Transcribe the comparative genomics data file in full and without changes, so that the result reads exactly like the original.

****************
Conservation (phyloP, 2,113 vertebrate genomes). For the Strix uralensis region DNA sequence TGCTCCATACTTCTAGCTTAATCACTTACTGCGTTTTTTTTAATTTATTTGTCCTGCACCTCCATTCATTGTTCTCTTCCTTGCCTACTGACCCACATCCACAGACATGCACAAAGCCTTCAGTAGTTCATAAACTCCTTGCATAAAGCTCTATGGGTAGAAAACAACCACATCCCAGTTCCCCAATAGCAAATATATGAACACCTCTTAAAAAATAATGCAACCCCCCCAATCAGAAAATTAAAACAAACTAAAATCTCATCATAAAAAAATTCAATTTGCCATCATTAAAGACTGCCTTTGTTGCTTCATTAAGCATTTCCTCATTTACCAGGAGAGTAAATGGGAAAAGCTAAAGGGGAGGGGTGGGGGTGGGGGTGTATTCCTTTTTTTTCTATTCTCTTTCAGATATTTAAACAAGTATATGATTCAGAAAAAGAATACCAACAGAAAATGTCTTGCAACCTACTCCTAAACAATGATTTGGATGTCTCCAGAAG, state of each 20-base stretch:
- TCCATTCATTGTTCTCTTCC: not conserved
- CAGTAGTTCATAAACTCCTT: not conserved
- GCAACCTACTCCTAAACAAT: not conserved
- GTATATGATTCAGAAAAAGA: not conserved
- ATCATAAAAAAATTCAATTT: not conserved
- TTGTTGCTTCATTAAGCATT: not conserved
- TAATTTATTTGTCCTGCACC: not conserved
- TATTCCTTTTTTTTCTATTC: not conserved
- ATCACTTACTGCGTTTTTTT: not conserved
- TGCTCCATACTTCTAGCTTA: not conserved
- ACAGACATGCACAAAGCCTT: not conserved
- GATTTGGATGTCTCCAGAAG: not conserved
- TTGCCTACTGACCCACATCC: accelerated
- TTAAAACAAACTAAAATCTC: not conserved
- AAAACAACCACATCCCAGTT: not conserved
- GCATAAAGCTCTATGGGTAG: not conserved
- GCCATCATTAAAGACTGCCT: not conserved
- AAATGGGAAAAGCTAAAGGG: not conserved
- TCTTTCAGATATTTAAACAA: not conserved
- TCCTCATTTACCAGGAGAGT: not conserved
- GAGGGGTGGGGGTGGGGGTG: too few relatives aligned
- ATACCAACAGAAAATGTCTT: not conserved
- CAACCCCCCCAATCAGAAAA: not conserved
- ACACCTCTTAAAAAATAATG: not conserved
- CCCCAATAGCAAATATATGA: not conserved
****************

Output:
Conservation (phyloP, 2,113 vertebrate genomes). For the Strix uralensis region DNA sequence TGCTCCATACTTCTAGCTTAATCACTTACTGCGTTTTTTTTAATTTATTTGTCCTGCACCTCCATTCATTGTTCTCTTCCTTGCCTACTGACCCACATCCACAGACATGCACAAAGCCTTCAGTAGTTCATAAACTCCTTGCATAAAGCTCTATGGGTAGAAAACAACCACATCCCAGTTCCCCAATAGCAAATATATGAACACCTCTTAAAAAATAATGCAACCCCCCCAATCAGAAAATTAAAACAAACTAAAATCTCATCATAAAAAAATTCAATTTGCCATCATTAAAGACTGCCTTTGTTGCTTCATTAAGCATTTCCTCATTTACCAGGAGAGTAAATGGGAAAAGCTAAAGGGGAGGGGTGGGGGTGGGGGTGTATTCCTTTTTTTTCTATTCTCTTTCAGATATTTAAACAAGTATATGATTCAGAAAAAGAATACCAACAGAAAATGTCTTGCAACCTACTCCTAAACAATGATTTGGATGTCTCCAGAAG, state of each 20-base stretch:
- TCCATTCATTGTTCTCTTCC: not conserved
- CAGTAGTTCATAAACTCCTT: not conserved
- GCAACCTACTCCTAAACAAT: not conserved
- GTATATGATTCAGAAAAAGA: not conserved
- ATCATAAAAAAATTCAATTT: not conserved
- TTGTTGCTTCATTAAGCATT: not conserved
- TAATTTATTTGTCCTGCACC: not conserved
- TATTCCTTTTTTTTCTATTC: not conserved
- ATCACTTACTGCGTTTTTTT: not conserved
- TGCTCCATACTTCTAGCTTA: not conserved
- ACAGACATGCACAAAGCCTT: not conserved
- GATTTGGATGTCTCCAGAAG: not conserved
- TTGCCTACTGACCCACATCC: accelerated
- TTAAAACAAACTAAAATCTC: not conserved
- AAAACAACCACATCCCAGTT: not conserved
- GCATAAAGCTCTATGGGTAG: not conserved
- GCCATCATTAAAGACTGCCT: not conserved
- AAATGGGAAAAGCTAAAGGG: not conserved
- TCTTTCAGATATTTAAACAA: not conserved
- TCCTCATTTACCAGGAGAGT: not conserved
- GAGGGGTGGGGGTGGGGGTG: too few relatives aligned
- ATACCAACAGAAAATGTCTT: not conserved
- CAACCCCCCCAATCAGAAAA: not conserved
- ACACCTCTTAAAAAATAATG: not conserved
- CCCCAATAGCAAATATATGA: not conserved